Find Your BFF (Balanced Family First)

Kids need space and time to think, to grow, to settle back into themselves after being with others, particularly their peers. You can get the impression from watching t.v. or reading magazines that it is normal for kids to spend every waking hour with their friends, or to talk to them on the phone, text with them, or think about them every minute that they are not physically with them. If children really can’t tolerate being alone, if they become uncomfortable without peers around, there is a problem with that child’s self-perception, emotional adjustment, or relationship with her parents.

Some kids rely on their peers for their sense of identity and meaning, and this is unhealthy. Even though it’s normal for kids to want to be with friends, emotionally healthy children still trust their parents more than anyone else; their parents are their “secure base” even though they enjoy and cherish their friends. They hang out with friends, but they have a natural tendency to return to their parents’ company in order to “check in” emotionally. I need to remind myself that, while I am responsible for helping my kids nourish their friendships, I’m also responsible for helping them build habits that allow for a good balance between friend time and alone time.

I want to remember, too, that in healthy, family-centered homes, the needs of all family members are taken into account. Naturally I prioritize the needs of my children to my own, because they are younger and more vulnerable than me. But my needs count, too. My kids have a legitimate need for friendship but I also have a legitimate need for down time, for refueling. I hope I can do a better job at balancing these conflicting needs. And there is a difference between a legitimate need and a mere desire. I need to facilitate my children’s friendships because this is a real need, but I can meet that need without consenting to all their desires for play dates.

So, when the two middle kids ask to have friends over, I simply have to say no more often. They will not break open and dissolve into a vapor. I need to remind them that the “other stuff” their friends are doing is usually spending time with their families, visiting relatives, doing chores, practicing their musical instruments, working on history projects, figuring out a computer programming conundrum, “stuff” like that.  Their friends possess many opportunities and gifts apart from my children, and my children, the wonderful friends that they are, really want that for their friends. I’m sure their friends want that for them, too.

Image credit: nenetus (

Paying Attention During Lent: Encouragement for Exhausted Parents

paying attention during lent

In this terrific reflection over on God In All Things, Tony Krzmarzick reflects on how busy he is and how this affects him spiritually. He works intensively as a campus minister all day, then he returns home to face chores, cooking, and other duties. It seems unending to him:

Between work and home, I could spend all my time working on something. All of this work wearies me and leaves me exhausted.”

That’s how I feel sometimes. Between teaching my own children, teaching other folks’ children, engaging in volunteer work in my community and parish and attending to sick family, scraped knees, dirty dishes, and piles of laundry, I could work non-stop 24 hours a day. And I’d still have tasks left over!  Then let’s throw in updating our kitchen, family outings, fun sewing projects, and the many other things that make life delicious but also busier.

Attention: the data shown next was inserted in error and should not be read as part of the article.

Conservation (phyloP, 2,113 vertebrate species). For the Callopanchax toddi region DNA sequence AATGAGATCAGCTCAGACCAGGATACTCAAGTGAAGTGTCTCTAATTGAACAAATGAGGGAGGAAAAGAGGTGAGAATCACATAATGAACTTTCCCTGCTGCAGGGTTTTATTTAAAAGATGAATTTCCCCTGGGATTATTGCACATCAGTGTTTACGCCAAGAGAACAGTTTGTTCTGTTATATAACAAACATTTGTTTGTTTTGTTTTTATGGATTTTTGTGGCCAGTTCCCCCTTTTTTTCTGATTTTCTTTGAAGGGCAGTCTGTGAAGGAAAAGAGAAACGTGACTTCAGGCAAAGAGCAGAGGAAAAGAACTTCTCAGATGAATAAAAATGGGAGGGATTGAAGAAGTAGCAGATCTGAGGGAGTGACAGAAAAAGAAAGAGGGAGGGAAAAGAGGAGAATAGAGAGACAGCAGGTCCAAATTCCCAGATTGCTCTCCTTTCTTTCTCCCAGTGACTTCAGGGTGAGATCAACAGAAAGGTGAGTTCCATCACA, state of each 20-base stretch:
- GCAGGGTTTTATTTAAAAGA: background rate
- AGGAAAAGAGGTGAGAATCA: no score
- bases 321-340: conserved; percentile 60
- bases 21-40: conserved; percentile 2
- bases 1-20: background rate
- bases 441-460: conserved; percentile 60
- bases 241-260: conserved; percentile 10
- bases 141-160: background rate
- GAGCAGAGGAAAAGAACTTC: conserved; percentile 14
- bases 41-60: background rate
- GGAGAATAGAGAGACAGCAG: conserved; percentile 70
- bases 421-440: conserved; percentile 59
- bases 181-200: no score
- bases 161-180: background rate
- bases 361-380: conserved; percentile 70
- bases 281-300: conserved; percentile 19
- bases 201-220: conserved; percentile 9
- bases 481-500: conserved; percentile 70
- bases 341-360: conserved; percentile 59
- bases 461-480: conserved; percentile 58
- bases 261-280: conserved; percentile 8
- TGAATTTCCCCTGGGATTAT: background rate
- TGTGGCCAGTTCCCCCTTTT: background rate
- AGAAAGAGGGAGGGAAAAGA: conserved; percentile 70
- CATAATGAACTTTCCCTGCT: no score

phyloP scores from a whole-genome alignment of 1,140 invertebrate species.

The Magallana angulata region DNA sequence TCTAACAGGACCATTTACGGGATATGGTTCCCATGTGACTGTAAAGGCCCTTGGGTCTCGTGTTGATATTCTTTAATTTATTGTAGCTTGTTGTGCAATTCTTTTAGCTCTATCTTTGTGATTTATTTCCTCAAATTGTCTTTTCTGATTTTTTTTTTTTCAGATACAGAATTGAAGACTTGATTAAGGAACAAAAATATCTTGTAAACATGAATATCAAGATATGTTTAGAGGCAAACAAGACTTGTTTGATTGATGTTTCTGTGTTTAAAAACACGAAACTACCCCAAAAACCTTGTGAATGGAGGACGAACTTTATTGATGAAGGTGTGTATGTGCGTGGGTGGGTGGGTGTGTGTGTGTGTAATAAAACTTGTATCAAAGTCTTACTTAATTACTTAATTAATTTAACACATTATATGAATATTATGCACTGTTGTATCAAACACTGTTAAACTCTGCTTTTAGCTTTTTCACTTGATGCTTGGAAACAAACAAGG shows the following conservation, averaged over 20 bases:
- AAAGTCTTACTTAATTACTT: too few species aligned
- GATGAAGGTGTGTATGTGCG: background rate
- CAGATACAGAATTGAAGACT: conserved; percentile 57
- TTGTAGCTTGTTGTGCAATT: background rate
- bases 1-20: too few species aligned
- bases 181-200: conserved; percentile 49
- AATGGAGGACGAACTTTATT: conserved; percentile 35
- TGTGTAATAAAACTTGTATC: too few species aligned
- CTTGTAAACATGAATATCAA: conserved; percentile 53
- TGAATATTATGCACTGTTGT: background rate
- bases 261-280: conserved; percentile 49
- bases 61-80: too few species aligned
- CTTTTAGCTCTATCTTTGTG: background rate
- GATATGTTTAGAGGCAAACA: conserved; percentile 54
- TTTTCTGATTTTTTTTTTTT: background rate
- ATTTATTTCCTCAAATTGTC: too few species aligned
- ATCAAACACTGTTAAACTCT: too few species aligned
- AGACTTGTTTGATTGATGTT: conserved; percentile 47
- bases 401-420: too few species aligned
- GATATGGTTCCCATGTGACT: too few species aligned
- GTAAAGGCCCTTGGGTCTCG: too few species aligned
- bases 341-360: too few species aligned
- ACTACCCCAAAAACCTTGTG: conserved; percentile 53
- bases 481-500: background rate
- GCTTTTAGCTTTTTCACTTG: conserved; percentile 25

Lately I’ve been tired. Sometimes tired and grumpy.  I don’t like it.  I wonder if I am over-committed but everything I do is important; I can’t imagine what I would give up without hurting somebody. But if I’m hurting myself, I won’t be much good to anybody. In my gentle parenting ministry, I often urge parents to find balance and to carve out moments of peace every, single day. I wonder if I’m doing a poor job of following my own advice.

I’m really truly wondering, considering, and praying about this during Lent. Yes, it’s Lent. This is a time when I should be slowing down, taking a Great Pause, to reflect and pray, yet I feel like I’m struggling more than ever to find time for sincere, focused prayer. Lent seems to have got sucked into my lungs and I can’t breathe out. I want my Lent to be meaningful and full of epiphanies, but I’m still waiting. Waiting and a little tired.

Krzmarzick says he finds comfort in the Scripture passage “Come to me, all you who labor and are burdened, and I will give you rest” (Mt.11:28)” but he wonders why he has to hit a wall before he can turn to Christ for rest.

And God wants to give us rest because it is good and holy and necessary, not just when we are tired and weary from our labor, and not just when we need it and can’t go on without taking a break. We need regular rest because when we stop to rest we remember our blessings, and when we feel blessed, we turn to God in praise.

We need rest not just to recover from all that hard work we’re doing, but so that we can pay attention. When we are crazy busy it’s certainly harder to pay attention, especially when we work ourselves into the ground. God needs our attention to reveal himself. Krzmarzick shares that he gives God that attention through quiet meditation. He takes ten minutes to close his eyes, calm his mind, settle his heart, and rest so that he can notice God holding him in his hands.

While I agree with him, two things come to mind.  First, sometimes busy-ness is unavoidable, even the busy-ness that brings us to our knees. Parents with young babies who parent responsively and with great generosity are demonstrating extraordinary courage, patience, and fortitude. It’s hard. Sometimes we don’t sleep enough. Our bodies hurt. But we are doing the right thing. This is very different from the parent who is exhausted because they don’t know how to say “no” or they are over-committed because of pride or greed, however subtle.